A hydration tip from a skincare expert
Did you know that Dr. Howard Murad, the skincare expert and creator of Murad skincare, does not recommend drinking 8 glasses of water per day? Instead, he suggests “eating your water” – obtaining nutrient-and-electrolyte-rich water from fresh fruits and vegetables.
Although we’re told from every corner of the internet to consume 8 glasses of water per day, there is actually no evidence that drinking this much water is beneficial. As Dr. Murad acknowledges, drinking this much water can actually deplete electrolytes and therefore cause dehydration and premature aging of the skin.
The metabolic approach to hydration
Two years ago, I was introduced to an unconventional but common sense approach to metabolic health by numerous bloggers and health writers. These include Ray Peat, Matt Stone, and Josh and Jeanne at East West Healing and Performance.
With everything you read about health, take it with a grain of salt and weigh it against both your intuition and other resources. While I left some aspects of this approach aside, there were two key takeaways for me:
The two main points that allowed me to make significant progress in my metabolic health include:
- The importance of consuming adequate carbohydrate and salt
- The problems with glugging tons of water
As someone who previously saw my gigantic water bottle as an extension of my arm, I was shocked to learn that “flushing” my body with half my body weight in ounces was not only not helpful… it was harmful.
I’ve been practicing hydration for metabolic health for probably the last year and a half. Along with the other metabolic tweaks, such including more grain-free carbohydrates, my severe hypothyroidism has improved, my constipation issues resolved, and my skin improved. The lesson? Take care of your metabolism and it will take care of you!
1. Over-hydration causes imbalanced electrolytes
We are told from mainstream and natural health practitioners alike to drink half our body weight in ounces of water per day. “It flushes everything out and keeps you hydrated. If you pee clear, it means that you are well hydrated.”
Actually, clear pee signals over-hydration, a state where the electrolytes in your body fluid is out of balance with the water levels.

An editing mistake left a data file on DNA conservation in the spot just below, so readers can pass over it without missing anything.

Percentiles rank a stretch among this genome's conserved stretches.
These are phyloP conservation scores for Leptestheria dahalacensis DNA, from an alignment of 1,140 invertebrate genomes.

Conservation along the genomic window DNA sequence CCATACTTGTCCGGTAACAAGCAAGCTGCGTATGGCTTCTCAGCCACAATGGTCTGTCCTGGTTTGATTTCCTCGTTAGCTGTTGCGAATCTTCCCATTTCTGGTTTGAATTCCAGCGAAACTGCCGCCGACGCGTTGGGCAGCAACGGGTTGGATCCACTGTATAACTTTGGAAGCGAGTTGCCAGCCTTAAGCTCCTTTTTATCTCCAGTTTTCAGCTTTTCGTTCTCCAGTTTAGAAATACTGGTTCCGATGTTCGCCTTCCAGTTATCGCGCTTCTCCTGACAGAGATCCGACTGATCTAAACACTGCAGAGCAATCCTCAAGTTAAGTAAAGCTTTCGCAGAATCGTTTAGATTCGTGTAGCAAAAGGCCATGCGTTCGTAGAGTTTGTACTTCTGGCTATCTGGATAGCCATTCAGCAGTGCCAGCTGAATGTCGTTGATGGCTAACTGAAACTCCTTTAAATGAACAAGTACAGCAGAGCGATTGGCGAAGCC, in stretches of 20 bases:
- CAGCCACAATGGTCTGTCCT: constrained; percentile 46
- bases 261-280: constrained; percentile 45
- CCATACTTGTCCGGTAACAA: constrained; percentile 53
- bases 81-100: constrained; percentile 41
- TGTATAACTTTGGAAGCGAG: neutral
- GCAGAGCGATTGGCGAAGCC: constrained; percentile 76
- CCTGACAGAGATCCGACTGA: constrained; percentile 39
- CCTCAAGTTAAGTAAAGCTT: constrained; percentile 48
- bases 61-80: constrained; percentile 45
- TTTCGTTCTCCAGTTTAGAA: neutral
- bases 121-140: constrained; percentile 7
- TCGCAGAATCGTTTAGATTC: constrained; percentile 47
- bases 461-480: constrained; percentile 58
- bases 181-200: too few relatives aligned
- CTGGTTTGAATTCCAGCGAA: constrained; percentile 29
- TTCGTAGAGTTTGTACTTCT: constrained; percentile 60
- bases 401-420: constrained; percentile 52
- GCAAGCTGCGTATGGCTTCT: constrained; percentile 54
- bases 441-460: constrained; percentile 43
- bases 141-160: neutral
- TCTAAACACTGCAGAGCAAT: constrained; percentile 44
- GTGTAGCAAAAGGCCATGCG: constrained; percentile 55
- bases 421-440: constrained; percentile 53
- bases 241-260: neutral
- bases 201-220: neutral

When we drink too much water, we create an electrolyte deficiency. The extracellular fluid in the body contains sodium, as well as other electrolytes. When we drink plain water, it dilutes the electrolytes which carries metabolic consequences. This is because the concentration of electrolytes in the blood and extracellular fluid is key to cell-to-cell communication and regulation.
In a non-scientific but easy-to-grasp example, Matt Stone in Eat for Heat explains,
Picture your body filled with nutritious, high-octane, electrically conductive fluids.Things work better and your cells have the ability to produce more energy at the cellular level.
It’s all about increasing the nutrients – the electrolytes, including sodium – in our body fluids. If we drink too much water, we decrease those nutrients and prevent our cells from working optimally. Water-logged cells are not happy cells! And when cells work optimally, it means that we have a high metabolism and healthy thyroid function.
2. Over-hydration further stresses adrenal glands
Over-hydration proves extremely problematic for anyone who struggles with overworked adrenal glands. The adrenal glands respond to stress with stress hormones. When stress is chronic, due to emotional trauma or a physical stressor, the adrenal glands exhaust and can no longer keep up with their hormone production. I have an upcoming post on adrenal fatigue.
In those with adrenal fatigue, aldosterone levels drop below optimal levels. Aldosterone keeps sodium in the blood. So when aldosterone is too low, we start to lose to much sodium from the blood. This causes a problematic drop in blood pressure. By drinking a lot of water, we further reduce the sodium levels in the blood and exacerbate stressed adrenal glands.